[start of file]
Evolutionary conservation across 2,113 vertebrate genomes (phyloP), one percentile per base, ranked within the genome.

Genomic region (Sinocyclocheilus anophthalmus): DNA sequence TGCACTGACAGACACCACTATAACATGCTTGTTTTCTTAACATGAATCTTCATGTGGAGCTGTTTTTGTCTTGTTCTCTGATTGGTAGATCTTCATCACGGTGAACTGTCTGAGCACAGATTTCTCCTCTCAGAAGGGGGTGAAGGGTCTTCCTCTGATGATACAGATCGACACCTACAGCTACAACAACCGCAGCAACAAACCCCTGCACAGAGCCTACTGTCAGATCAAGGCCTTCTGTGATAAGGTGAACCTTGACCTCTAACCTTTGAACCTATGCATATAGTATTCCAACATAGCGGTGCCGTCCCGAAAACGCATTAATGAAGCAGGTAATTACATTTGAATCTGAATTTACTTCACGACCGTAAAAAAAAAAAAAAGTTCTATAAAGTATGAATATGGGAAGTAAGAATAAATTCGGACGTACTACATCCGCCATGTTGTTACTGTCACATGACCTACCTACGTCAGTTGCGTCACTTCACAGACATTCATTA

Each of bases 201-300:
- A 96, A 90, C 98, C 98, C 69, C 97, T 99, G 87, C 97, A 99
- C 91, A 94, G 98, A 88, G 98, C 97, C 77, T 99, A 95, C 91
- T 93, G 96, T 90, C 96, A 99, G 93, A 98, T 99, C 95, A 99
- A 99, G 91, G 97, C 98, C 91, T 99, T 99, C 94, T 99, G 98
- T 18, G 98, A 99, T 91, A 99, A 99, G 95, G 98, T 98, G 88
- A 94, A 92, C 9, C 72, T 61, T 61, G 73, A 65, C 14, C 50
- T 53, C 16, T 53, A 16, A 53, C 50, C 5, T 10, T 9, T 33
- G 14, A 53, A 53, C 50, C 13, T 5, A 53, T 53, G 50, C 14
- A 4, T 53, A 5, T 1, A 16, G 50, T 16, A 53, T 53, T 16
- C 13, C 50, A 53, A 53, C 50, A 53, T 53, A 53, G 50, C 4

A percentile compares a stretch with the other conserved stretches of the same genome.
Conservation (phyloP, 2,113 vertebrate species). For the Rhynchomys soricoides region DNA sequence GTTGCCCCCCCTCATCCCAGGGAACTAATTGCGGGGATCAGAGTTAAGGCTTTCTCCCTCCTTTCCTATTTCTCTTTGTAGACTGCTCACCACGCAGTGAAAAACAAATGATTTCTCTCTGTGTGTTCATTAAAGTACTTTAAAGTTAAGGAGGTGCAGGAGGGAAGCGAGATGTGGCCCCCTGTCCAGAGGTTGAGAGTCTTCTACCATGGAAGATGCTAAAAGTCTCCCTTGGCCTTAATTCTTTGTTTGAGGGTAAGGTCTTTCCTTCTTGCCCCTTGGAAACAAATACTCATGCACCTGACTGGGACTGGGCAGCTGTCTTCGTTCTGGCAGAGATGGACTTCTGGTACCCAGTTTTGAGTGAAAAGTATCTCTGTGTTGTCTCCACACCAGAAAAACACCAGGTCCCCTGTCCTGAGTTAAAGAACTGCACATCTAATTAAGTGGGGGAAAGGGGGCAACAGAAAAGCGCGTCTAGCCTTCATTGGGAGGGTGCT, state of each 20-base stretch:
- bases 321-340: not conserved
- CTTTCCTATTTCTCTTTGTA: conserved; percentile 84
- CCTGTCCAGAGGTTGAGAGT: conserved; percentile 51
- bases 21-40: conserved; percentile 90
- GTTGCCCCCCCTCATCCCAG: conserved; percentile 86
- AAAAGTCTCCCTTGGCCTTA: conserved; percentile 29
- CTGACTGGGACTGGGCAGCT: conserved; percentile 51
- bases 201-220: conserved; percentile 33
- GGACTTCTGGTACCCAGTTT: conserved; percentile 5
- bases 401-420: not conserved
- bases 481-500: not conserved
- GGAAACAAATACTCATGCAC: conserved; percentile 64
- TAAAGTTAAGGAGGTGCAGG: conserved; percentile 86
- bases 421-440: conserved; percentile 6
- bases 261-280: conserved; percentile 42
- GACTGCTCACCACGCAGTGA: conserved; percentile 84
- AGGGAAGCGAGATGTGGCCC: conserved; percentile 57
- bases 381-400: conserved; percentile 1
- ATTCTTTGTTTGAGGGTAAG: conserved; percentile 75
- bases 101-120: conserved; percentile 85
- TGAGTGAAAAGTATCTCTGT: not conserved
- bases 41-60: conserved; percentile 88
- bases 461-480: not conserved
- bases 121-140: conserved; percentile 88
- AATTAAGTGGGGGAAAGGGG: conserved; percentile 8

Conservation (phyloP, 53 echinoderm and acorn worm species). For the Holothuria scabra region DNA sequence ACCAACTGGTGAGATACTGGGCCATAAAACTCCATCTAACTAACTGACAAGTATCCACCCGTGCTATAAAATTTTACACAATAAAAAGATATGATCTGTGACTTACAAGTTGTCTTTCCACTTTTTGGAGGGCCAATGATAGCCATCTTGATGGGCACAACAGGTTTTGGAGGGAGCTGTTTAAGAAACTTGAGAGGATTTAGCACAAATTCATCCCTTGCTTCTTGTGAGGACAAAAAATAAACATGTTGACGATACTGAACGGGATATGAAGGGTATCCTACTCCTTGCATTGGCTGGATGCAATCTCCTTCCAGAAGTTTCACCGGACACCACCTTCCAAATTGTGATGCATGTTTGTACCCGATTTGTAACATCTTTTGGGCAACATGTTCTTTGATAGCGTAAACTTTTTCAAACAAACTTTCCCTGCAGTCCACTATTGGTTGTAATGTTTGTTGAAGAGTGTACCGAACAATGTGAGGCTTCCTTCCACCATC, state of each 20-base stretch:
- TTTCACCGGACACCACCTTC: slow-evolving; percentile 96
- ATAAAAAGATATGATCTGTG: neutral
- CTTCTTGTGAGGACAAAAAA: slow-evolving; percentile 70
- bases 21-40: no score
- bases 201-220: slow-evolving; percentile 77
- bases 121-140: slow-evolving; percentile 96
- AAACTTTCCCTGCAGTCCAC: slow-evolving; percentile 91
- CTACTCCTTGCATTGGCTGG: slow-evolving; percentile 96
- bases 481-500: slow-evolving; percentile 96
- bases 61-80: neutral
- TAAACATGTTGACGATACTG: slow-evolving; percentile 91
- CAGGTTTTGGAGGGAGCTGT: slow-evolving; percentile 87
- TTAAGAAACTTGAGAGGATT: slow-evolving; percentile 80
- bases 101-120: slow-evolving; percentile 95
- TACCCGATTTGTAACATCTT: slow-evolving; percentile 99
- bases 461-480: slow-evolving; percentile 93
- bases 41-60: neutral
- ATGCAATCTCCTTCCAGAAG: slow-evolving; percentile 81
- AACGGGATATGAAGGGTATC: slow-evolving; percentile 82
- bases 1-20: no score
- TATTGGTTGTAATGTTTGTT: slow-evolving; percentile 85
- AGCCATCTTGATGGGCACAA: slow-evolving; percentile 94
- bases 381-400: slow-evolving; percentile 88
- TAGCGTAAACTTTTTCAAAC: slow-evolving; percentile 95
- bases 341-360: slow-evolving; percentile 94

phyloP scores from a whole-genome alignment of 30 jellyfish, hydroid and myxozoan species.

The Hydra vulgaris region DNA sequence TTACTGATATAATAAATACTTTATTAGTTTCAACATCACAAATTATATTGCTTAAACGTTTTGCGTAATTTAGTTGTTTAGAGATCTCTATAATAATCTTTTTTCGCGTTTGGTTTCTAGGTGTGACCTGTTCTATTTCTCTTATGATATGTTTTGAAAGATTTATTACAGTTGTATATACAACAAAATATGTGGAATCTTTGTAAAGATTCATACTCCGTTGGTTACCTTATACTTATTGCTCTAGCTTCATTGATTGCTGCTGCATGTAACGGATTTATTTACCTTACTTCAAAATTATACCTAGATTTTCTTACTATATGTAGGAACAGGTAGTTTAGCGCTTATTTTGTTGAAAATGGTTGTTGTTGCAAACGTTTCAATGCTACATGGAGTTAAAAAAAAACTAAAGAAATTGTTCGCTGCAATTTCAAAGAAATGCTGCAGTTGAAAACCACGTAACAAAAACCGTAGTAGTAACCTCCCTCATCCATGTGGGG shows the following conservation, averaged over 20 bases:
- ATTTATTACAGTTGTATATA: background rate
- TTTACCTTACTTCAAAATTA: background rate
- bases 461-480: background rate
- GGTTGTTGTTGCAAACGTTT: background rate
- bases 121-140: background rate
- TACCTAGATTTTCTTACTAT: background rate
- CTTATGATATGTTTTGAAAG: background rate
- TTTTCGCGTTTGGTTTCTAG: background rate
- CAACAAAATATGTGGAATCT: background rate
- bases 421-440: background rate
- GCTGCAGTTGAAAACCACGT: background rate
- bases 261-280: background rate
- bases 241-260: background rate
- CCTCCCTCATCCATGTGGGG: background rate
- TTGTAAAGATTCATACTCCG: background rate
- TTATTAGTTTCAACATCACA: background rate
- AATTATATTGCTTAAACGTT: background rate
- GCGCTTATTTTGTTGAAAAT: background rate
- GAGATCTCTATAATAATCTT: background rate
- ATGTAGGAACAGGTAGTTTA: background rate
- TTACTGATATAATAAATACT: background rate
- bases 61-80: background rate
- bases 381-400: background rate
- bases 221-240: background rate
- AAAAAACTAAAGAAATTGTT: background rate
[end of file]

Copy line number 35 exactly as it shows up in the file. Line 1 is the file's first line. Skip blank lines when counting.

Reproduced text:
- bases 101-120: conserved; percentile 85